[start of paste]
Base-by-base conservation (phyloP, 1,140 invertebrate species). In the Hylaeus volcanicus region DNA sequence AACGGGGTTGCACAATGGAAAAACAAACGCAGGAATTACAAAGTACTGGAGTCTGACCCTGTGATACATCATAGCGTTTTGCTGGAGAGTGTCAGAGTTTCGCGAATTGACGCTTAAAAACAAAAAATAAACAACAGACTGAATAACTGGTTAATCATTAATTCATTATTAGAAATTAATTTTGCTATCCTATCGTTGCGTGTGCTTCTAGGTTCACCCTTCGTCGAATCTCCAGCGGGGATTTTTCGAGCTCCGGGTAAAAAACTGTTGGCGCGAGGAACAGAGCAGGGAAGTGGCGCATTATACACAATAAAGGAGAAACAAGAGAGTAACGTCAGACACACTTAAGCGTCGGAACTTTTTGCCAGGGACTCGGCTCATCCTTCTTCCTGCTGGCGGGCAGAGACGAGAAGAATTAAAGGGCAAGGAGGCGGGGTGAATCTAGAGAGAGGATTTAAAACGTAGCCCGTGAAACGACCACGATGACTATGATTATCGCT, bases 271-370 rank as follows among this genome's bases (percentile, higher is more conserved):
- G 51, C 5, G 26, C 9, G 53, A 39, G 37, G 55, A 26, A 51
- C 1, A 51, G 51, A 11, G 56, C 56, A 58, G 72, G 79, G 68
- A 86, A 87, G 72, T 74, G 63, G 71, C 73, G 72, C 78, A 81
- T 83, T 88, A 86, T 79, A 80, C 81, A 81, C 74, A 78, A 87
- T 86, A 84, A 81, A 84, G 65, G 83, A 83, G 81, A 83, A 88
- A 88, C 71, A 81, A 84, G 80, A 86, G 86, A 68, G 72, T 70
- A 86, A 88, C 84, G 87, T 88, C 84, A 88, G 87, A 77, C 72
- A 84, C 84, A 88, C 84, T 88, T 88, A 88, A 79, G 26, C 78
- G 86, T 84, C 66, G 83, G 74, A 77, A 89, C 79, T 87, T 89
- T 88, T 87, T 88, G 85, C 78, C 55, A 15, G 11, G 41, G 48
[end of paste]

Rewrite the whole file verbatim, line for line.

Base-by-base conservation (phyloP, 1,140 invertebrate species). In the Hylaeus volcanicus region DNA sequence AACGGGGTTGCACAATGGAAAAACAAACGCAGGAATTACAAAGTACTGGAGTCTGACCCTGTGATACATCATAGCGTTTTGCTGGAGAGTGTCAGAGTTTCGCGAATTGACGCTTAAAAACAAAAAATAAACAACAGACTGAATAACTGGTTAATCATTAATTCATTATTAGAAATTAATTTTGCTATCCTATCGTTGCGTGTGCTTCTAGGTTCACCCTTCGTCGAATCTCCAGCGGGGATTTTTCGAGCTCCGGGTAAAAAACTGTTGGCGCGAGGAACAGAGCAGGGAAGTGGCGCATTATACACAATAAAGGAGAAACAAGAGAGTAACGTCAGACACACTTAAGCGTCGGAACTTTTTGCCAGGGACTCGGCTCATCCTTCTTCCTGCTGGCGGGCAGAGACGAGAAGAATTAAAGGGCAAGGAGGCGGGGTGAATCTAGAGAGAGGATTTAAAACGTAGCCCGTGAAACGACCACGATGACTATGATTATCGCT, bases 271-370 rank as follows among this genome's bases (percentile, higher is more conserved):
- G 51, C 5, G 26, C 9, G 53, A 39, G 37, G 55, A 26, A 51
- C 1, A 51, G 51, A 11, G 56, C 56, A 58, G 72, G 79, G 68
- A 86, A 87, G 72, T 74, G 63, G 71, C 73, G 72, C 78, A 81
- T 83, T 88, A 86, T 79, A 80, C 81, A 81, C 74, A 78, A 87
- T 86, A 84, A 81, A 84, G 65, G 83, A 83, G 81, A 83, A 88
- A 88, C 71, A 81, A 84, G 80, A 86, G 86, A 68, G 72, T 70
- A 86, A 88, C 84, G 87, T 88, C 84, A 88, G 87, A 77, C 72
- A 84, C 84, A 88, C 84, T 88, T 88, A 88, A 79, G 26, C 78
- G 86, T 84, C 66, G 83, G 74, A 77, A 89, C 79, T 87, T 89
- T 88, T 87, T 88, G 85, C 78, C 55, A 15, G 11, G 41, G 48